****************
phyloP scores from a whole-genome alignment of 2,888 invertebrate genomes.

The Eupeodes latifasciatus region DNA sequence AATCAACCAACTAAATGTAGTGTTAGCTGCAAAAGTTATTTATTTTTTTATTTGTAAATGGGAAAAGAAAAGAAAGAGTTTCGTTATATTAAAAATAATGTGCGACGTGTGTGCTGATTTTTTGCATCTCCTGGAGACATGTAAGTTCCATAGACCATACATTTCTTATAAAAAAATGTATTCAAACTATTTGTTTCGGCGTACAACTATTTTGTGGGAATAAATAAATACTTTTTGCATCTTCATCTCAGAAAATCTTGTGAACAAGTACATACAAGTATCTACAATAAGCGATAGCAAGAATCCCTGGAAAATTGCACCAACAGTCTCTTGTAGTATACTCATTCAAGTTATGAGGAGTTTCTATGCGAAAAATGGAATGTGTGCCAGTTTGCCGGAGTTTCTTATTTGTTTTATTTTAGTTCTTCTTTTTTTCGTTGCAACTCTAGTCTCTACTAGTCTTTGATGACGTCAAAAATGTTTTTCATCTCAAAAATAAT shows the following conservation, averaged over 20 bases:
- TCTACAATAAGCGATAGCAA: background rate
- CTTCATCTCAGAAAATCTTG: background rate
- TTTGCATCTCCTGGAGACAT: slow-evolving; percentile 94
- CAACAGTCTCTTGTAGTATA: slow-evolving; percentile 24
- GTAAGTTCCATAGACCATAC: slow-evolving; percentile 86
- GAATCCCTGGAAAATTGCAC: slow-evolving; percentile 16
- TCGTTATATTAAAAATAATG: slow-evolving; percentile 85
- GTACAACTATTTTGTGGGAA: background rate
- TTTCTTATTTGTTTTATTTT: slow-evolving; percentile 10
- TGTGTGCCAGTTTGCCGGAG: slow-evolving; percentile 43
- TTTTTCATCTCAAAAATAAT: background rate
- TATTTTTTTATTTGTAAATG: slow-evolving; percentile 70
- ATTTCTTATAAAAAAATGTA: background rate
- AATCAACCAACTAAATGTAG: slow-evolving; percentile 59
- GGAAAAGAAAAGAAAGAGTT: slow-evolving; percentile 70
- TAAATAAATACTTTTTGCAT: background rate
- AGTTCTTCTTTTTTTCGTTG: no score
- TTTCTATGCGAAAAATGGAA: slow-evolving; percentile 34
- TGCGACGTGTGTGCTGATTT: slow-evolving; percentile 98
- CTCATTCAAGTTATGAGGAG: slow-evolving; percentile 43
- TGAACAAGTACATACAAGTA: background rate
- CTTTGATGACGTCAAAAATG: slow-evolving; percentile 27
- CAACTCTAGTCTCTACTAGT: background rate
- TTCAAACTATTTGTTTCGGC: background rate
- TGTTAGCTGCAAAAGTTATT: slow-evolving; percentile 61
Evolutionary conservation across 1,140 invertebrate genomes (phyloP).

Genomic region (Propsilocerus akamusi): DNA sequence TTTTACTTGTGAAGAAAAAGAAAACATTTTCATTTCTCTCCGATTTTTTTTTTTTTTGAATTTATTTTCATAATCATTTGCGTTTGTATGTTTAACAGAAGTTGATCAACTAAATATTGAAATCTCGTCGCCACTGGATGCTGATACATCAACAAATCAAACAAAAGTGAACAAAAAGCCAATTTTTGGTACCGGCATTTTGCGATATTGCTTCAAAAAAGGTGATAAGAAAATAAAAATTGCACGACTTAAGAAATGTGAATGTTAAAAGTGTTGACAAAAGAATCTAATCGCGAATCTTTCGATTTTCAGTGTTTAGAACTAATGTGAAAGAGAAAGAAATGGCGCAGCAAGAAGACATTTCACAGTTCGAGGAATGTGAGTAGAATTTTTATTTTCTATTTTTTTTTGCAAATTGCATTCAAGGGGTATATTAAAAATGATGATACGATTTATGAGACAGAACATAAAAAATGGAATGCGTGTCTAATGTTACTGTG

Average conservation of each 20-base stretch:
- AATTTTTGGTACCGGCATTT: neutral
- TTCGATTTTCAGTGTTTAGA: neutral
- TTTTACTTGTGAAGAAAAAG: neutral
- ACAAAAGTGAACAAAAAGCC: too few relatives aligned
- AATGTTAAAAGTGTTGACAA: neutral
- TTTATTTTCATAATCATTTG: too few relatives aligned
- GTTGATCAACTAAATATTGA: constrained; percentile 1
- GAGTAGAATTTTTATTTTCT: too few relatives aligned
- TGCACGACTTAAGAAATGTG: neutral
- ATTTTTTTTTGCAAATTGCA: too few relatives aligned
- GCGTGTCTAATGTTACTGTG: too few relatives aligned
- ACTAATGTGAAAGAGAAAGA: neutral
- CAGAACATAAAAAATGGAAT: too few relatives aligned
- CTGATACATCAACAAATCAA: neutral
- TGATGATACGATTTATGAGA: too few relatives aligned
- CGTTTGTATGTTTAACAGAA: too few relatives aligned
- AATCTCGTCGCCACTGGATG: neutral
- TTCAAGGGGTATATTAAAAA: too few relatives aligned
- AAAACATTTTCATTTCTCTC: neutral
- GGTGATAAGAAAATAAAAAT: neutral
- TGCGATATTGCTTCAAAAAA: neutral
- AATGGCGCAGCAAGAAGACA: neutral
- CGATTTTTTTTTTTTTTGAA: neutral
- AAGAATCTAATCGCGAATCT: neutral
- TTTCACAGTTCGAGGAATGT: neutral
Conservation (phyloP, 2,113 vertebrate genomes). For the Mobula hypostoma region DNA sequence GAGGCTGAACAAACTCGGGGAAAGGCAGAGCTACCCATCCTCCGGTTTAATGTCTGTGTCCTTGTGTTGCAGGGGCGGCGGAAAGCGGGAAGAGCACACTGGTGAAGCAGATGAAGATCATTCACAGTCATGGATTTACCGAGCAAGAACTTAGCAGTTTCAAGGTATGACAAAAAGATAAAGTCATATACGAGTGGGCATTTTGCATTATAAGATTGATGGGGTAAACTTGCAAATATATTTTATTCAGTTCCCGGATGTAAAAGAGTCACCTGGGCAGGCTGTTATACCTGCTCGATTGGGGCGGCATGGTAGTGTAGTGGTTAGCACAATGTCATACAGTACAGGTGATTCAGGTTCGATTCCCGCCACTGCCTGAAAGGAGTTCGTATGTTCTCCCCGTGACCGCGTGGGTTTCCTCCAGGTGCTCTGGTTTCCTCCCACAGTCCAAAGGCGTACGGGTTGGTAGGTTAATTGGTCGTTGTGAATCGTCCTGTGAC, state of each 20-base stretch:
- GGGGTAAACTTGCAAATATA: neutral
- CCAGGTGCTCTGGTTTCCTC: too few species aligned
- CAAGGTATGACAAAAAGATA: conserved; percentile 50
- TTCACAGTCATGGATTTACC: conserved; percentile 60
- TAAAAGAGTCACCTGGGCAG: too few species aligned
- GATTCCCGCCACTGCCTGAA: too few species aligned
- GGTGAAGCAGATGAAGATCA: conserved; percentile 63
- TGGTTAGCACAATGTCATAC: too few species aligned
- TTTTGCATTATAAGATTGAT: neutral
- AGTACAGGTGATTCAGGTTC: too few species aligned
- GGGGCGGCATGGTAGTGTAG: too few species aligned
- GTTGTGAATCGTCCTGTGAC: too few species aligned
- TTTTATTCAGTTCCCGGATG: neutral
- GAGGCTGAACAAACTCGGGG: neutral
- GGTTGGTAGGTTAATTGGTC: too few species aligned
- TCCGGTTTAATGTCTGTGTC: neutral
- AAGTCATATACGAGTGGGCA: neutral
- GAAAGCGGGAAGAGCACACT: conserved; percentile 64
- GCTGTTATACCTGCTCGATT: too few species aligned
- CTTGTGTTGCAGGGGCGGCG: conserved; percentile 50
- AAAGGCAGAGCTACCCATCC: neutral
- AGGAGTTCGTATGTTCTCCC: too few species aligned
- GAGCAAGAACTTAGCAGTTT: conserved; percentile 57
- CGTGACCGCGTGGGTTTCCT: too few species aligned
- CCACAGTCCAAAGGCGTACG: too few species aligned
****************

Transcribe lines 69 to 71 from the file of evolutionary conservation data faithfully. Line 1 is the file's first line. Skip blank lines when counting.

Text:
- TTTTATTCAGTTCCCGGATG: neutral
- GAGGCTGAACAAACTCGGGG: neutral
- GGTTGGTAGGTTAATTGGTC: too few species aligned